CO: Very early on, Rachel McAdams was going to do voiceover throughout this film. She was actually in the first teasers that we got a little funding to make. Politically, it was the closing of Obama’s term and with what was happening in the political spaces between Canada and United States, I just felt a connection to the book, especially reading it again before I delved into looking at it as a film. I found that I had different feelings about the book now that I was older: some memories affirmed, some different perspectives, some things actually made more sense. I just felt its message was something that I wanted to get out in the world.

POV: How did The Orchard and Netflix come aboard? They’re big names for a Canadian documentary.

CO: We had SuperChannel involved and there was a complete year where we didn’t know what was going to happen with the project. [This was due to the broadcaster’s controversial bankruptcy filing that left many docs in limbo.] SuperChannel was involved, CBC was involved. The idea was to make a feature film and when SuperChannel fell away, it became a conversation about doing just a one-hour version—that’s not as exciting—and then Radio Canada came on board. I thought they were coming on board to make one version together, but they both wanted a one-hour of their own and that became the third deliverable. I suggested we get a Quebec filmmaker involved to handle the Quebec deliverable, so we started working with Hugo Latulippe. Then Unarmed Versus won [Best Canadian Feature] at Hot Docs and came out, and Invisible Essence went to The Orchard.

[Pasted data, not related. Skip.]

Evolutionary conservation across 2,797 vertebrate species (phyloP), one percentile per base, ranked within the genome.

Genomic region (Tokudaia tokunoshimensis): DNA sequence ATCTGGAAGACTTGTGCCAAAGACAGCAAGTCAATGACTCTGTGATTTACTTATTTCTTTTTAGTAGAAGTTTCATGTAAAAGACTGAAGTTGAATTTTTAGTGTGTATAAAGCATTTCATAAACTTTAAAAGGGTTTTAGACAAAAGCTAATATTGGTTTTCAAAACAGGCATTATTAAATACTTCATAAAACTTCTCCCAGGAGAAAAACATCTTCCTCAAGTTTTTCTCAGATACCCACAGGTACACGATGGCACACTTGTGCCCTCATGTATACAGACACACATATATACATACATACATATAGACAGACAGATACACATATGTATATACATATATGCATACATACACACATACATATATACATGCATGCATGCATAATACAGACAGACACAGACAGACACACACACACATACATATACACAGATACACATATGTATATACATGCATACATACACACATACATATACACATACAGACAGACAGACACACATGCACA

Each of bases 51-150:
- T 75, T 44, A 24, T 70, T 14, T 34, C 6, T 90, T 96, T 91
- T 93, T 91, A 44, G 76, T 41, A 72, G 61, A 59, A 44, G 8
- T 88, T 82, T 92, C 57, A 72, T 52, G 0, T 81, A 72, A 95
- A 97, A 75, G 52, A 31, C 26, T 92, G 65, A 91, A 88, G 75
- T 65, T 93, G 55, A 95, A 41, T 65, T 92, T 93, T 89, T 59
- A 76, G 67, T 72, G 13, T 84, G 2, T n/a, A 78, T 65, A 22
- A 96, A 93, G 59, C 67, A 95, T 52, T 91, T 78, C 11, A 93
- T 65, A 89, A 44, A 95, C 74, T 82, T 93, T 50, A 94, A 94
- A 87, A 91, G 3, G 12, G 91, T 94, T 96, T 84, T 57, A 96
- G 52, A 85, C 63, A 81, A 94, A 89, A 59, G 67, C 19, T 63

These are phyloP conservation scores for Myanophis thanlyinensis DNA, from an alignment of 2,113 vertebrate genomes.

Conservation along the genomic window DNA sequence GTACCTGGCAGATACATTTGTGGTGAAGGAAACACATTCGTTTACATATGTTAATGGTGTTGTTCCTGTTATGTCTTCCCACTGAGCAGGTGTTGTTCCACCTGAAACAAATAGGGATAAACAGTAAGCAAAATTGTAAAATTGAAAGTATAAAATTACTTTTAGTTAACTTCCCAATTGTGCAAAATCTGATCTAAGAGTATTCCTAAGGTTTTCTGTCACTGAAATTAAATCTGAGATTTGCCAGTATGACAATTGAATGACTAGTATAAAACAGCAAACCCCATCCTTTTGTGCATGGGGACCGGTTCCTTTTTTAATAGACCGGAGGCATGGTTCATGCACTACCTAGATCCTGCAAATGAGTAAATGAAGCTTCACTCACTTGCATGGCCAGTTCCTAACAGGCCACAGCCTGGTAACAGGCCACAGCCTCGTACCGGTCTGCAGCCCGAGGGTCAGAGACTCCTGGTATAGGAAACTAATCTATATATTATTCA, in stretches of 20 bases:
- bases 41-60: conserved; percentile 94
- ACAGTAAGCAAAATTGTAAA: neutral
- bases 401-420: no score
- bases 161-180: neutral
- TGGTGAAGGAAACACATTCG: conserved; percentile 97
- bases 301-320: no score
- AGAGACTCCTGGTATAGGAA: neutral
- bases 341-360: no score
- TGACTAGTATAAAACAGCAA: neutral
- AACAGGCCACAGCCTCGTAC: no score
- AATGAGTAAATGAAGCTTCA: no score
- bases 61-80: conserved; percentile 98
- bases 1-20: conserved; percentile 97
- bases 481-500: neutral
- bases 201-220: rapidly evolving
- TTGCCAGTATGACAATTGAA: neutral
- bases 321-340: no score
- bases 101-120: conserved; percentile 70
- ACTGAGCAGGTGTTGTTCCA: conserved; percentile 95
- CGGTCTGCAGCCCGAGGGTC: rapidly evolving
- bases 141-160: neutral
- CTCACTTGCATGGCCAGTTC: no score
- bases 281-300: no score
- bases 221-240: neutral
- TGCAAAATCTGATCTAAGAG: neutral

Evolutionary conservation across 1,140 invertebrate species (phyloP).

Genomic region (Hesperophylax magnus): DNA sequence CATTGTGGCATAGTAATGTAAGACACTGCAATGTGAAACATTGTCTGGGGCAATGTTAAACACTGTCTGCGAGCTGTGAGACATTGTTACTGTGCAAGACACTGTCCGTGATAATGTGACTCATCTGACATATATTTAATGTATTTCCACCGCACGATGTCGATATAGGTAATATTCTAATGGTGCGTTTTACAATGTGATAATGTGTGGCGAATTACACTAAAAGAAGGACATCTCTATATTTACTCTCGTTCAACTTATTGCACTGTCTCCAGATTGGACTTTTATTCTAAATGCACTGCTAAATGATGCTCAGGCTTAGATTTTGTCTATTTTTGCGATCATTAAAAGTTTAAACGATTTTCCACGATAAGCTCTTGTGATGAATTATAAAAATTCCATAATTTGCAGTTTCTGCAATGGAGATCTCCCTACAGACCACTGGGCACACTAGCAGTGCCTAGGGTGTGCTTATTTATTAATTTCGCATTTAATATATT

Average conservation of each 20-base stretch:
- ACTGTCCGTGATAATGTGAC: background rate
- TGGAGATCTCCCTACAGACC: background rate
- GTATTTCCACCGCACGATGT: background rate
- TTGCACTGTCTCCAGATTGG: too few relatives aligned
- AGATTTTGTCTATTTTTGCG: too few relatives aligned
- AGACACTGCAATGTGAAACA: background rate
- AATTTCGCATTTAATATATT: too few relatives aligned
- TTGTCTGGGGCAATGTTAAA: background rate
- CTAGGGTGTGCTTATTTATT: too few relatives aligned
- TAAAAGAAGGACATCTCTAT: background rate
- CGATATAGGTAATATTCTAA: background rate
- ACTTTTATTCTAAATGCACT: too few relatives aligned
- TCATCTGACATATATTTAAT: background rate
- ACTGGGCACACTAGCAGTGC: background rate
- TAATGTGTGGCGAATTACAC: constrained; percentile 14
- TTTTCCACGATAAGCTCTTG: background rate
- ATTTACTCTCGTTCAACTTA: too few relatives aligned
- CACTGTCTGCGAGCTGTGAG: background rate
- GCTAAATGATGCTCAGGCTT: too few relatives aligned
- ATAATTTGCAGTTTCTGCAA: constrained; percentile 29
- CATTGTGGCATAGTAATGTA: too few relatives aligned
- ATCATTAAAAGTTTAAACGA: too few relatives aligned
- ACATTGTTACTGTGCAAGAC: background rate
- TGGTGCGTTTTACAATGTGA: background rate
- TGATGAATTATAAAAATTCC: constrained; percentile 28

POV: That’s quite the process.

CO: It was quite a bit to unravel, but they became partners and wanted a feature version. I had to go back to the drawing board again and look at what I was making. I looked at this book chapter by chapter and some narrative sequences that connected the author to what he created. I didn’t know a lot about Saint-Exupéry. I knew about other books he’d written, but I hadn’t read them. I was pulled into his other books and how he was an aviator before The Little Prince was written. That was an interesting base for the film so that it’s not a biography or an intellectual piece. It tries to maintain the spirit of the book, which is a bit of a magical, realistic description of our world.


POV: What was the interview process like? There’s a sense of it being pulled down a rabbit hole as each interviewee uncovers a different nugget. How did you plan the analysis of the book within the larger story and with the different subjects? Did you have them all walk through the book in its entirety?

CO: I tried to cast for specific sections. There was an idea very early on to have chapters of the book read by individuals. I had individuals read full chapters and chopped then down [in the editing], but I tried to hear the conversations [around the book]. In lining individuals up, I would first send a note to find out what resonated in the book with them. It was hard when individuals would mention the same chapter. I needed to spread them out. So I try to map everyone out throughout the chapters and throughout the film.